This web site offers the full text of Household and City Organization at Olynthus, together with a database and interactive site plan of all the houses, rooms, objects, and graves from Olynthus.
May 21, 2002:
In the near future, literary citations, place names, vases and other objects mentioned in the books will be linked to Perseus, providing a rich environment for reading and research.
The database and GIS are in progress, but are not yet ready for distribution. We hope to have this available early in the fall of 2002. Some thoughts about how this will work are available here. If you would like to be notified of updates or have other questions, please contact me.
The book considers some of the relationships between house and city, and between household and community, as they were worked out in practice at Olynthus in northern Greece. Olynthus was occupied for a short period of time, primarily from 432 - 348 BC. It was then violently destroyed, leaving tens of thousands of artifacts on the final floors of its houses, and for the most part never reoccupied. A large area of the city was excavated by David M. Robinson between 1928 and 1938, and published in fourteen massive volumes. Its unique history, extensive excavation, which uncovered more than a hundred houses, and full publication makes Olynthus one of the the best sites for the study of Classical Greek urbanism and houses. Only at Olynthus can we study the remains of a planned city occupied for less than three generations, and so relatively unmodified by later rebuilding, and consider not only the architecture of houses but their contents as well, with well-preserved assemblages on the final destruction floors. We can investigate not only how the houses and city were planned and built, but how space was actually used; we can reconstruct the intended organization of civic and domestic space, and how that organization was realized in practice. We have unique evidence for the layout and use of domestic space; for the occupations and aspirations of the households; for the domestic and urban economies and how they articulate with one another. We can consider not only the typical house, but the range of variation among contemporary houses and their contents: variation which is related to differences in origin, status, family ties, occupation, economic strategies, and the like. We can analyze neighborhood and regional planning in the city, consider its house blocks as not only physical units of civic organization, but social units as well, and evaluate larger regional patterns in the city. We can compare the ideologies of Greek household organization with how houses were actually constructed, examining what sorts of spaces were built and how they were intended to be used; and then how those spaces were actually used. In short, the archaeology of Olynthus offers a fuller and richer picture of Greek domestic and civic life than almost any other Greek site.
The reconstruction of domestic and civic life at Olynthus offered in the book is based in part on analysis of the the architecture and artifacts from Robinson's excavations, recorded in his 14-volume series Excavations at Olynthus and in unpublished fieldbooks and other records. These were entered into a database to allow me to reassemble all the objects found in each room, reconstruct the activities that took place in different rooms and houses, and study the distribution of artifacts and activities across the site. The complete database is available on this site.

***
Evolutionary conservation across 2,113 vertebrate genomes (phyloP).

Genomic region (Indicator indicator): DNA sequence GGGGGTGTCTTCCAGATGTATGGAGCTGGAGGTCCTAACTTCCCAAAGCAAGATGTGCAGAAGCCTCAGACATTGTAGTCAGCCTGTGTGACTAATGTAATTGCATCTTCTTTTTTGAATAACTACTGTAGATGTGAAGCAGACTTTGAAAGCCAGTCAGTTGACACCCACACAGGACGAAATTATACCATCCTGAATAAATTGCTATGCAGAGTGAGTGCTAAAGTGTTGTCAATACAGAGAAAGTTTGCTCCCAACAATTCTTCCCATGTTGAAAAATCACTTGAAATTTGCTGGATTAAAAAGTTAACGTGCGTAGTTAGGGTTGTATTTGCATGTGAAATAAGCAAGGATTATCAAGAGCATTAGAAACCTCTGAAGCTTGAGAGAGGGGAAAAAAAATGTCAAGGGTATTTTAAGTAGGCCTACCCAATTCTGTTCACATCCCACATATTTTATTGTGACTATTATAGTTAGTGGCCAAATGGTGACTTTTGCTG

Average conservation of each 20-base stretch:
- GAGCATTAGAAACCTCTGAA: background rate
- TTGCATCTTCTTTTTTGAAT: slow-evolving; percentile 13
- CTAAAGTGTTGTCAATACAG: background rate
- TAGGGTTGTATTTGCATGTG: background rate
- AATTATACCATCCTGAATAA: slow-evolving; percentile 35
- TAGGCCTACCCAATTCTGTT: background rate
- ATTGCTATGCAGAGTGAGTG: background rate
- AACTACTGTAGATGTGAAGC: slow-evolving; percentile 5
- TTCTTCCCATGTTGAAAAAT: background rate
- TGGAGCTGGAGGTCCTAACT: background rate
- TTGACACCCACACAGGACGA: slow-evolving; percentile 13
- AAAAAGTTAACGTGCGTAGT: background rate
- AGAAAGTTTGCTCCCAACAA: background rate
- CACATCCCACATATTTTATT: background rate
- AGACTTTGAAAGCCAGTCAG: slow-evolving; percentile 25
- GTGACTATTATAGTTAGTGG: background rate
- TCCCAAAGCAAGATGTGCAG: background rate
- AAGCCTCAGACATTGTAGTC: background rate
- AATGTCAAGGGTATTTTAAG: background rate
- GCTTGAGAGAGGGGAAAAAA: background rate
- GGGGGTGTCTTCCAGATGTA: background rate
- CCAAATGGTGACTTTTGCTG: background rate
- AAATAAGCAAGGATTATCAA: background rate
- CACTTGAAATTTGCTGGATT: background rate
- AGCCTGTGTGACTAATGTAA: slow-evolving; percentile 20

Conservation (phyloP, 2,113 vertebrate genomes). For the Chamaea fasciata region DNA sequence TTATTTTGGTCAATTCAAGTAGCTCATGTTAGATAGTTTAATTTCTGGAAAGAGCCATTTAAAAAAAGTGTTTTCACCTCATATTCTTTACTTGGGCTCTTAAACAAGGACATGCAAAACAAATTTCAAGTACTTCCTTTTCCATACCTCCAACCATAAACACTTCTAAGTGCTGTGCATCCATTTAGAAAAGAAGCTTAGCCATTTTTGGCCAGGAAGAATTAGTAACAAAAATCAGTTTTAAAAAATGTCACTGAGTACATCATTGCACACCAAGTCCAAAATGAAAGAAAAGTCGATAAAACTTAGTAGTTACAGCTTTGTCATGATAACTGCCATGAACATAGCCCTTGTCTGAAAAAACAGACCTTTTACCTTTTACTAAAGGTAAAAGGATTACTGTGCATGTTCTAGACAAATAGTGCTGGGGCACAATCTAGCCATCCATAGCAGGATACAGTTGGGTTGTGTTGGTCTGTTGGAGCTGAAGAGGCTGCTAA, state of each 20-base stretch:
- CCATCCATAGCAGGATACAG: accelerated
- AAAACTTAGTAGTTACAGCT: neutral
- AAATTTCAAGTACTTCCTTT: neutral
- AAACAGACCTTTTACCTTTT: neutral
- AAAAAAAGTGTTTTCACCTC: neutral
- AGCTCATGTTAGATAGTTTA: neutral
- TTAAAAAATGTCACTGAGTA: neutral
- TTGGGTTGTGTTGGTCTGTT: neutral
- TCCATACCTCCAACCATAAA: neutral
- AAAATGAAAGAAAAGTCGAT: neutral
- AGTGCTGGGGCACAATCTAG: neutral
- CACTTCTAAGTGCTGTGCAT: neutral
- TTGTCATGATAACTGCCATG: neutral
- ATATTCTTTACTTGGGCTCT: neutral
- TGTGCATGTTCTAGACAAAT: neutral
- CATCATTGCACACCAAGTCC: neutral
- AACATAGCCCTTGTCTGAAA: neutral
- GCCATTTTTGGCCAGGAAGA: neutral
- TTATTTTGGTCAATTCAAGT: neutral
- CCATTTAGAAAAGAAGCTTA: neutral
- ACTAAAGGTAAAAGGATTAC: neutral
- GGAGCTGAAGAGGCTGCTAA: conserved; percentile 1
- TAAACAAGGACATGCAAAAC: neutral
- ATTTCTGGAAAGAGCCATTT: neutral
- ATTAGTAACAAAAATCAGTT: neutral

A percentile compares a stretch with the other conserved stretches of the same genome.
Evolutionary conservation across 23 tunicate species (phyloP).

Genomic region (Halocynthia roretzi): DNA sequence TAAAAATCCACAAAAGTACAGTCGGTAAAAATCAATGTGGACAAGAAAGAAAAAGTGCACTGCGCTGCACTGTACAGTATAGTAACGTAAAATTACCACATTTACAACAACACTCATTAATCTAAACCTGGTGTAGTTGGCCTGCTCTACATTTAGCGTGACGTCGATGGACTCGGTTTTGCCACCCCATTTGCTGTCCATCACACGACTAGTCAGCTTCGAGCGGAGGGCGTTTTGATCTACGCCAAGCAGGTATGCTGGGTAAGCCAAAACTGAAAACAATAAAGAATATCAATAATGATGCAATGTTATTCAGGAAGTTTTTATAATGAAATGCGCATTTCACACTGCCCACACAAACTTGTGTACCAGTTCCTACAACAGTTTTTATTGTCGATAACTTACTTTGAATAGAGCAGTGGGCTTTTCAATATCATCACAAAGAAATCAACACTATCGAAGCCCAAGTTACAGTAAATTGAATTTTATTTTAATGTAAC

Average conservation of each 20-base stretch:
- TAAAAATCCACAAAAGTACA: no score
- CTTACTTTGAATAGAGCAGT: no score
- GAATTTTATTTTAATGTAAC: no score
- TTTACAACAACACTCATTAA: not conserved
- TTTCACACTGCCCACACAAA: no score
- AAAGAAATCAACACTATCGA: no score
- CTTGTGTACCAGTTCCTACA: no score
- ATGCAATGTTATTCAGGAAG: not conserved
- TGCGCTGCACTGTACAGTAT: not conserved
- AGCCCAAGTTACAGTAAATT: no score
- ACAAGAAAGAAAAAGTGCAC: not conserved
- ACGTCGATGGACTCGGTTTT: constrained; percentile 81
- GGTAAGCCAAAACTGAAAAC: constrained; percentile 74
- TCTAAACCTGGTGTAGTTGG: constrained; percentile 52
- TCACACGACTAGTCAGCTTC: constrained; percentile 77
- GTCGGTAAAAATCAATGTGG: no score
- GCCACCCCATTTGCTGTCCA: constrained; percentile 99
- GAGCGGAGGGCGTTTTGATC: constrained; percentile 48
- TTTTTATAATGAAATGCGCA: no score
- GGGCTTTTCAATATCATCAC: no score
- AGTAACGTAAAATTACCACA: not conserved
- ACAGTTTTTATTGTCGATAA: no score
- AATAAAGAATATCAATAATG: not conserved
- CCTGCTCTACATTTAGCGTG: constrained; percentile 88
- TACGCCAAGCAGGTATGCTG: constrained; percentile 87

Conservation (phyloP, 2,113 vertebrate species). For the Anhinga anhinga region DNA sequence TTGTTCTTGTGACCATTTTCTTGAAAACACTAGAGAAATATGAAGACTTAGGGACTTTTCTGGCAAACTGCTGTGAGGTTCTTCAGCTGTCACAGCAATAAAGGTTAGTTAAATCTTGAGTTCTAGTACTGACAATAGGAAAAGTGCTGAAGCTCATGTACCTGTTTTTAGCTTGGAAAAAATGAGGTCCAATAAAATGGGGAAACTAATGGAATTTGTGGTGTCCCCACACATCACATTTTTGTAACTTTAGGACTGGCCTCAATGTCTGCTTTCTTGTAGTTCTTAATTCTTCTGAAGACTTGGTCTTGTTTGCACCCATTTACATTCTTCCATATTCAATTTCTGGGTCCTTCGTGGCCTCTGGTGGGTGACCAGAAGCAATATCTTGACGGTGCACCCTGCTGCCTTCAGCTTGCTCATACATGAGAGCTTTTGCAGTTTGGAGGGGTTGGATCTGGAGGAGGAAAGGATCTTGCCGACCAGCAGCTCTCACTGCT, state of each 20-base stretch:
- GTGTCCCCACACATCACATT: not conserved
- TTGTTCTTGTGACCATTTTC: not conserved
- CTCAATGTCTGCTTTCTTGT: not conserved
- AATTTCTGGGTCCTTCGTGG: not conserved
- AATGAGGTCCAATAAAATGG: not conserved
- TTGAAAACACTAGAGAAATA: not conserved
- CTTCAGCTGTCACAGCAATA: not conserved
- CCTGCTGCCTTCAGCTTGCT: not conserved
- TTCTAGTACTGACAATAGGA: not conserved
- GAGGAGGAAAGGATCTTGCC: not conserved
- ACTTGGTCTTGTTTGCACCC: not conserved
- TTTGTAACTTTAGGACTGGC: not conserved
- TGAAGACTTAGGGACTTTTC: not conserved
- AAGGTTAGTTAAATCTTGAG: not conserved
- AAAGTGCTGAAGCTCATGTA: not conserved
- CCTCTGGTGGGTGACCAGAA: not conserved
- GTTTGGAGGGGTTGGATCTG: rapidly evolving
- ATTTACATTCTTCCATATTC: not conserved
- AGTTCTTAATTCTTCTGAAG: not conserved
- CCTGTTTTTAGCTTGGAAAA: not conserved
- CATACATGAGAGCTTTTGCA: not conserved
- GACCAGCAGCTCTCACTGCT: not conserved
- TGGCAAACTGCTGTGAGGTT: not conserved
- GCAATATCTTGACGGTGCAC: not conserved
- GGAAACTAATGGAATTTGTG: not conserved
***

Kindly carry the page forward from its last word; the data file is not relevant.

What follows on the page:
The database and GIS complement the narrative and interpretive account in the book. The book could not include descriptions of every house and room, or lists of every object found; and even if it could, it would be of little use in print. Instead, this data is much more useful in the form of a database and GIS, where other scholars can make use of it in their own research.
The database is an essentially complete list of all the artifacts, houses, rooms and graves recorded in the publications and unpublished fieldbooks and other records. There are 15,190 entries recording more than 19,196 artifacts from the site; entries for 1,282 rooms, 108 houses, and 634 graves. It contains 11,023 records of artifacts published in the Olynthus publications (2,201 of which have been added to or corrected with unpublished information from the fieldbooks), and 4,167 records of unpublished artifacts recorded only in the fieldbooks or other excavation notes. These unpublished records are particularly important, as they are often the only records of loomweights, grindstones, and other unglamorous household equipment which is crucial to understanding how houses were organized. See a fuller explanation of the database here.
The database of houses, rooms, artifacts, etc. is linked to a new site plan based on published and unpublished records, using Geographical Information System (GIS) technology. This allows users to plot the distributions of different types of artifacts on a map of the site or on plans of the houses, examine the relationships between the distributions of different types artifacts, and learn what was found in different houses and rooms graphically.
For instance, a user interested in ancient Greek weaving could read about it in the book, for instance in descriptions of House of Many Colors, House A vii 4, and House A v 9; in Chapter 4, "Weaving", and in Chapter 6, "Textile Manufacture". But he or she could also search for all loomweights from the site (list; summary list), and plot the distribution on a site plan, and come up with different or additional conclusions from those I reached. Users interested in particular houses and types of rooms can easily learn what was found in each. The excavations produced unique assemblages of coins, grave goods, and other material which I could hardly deal with in my research; I hope others will be able to continue where I have left off.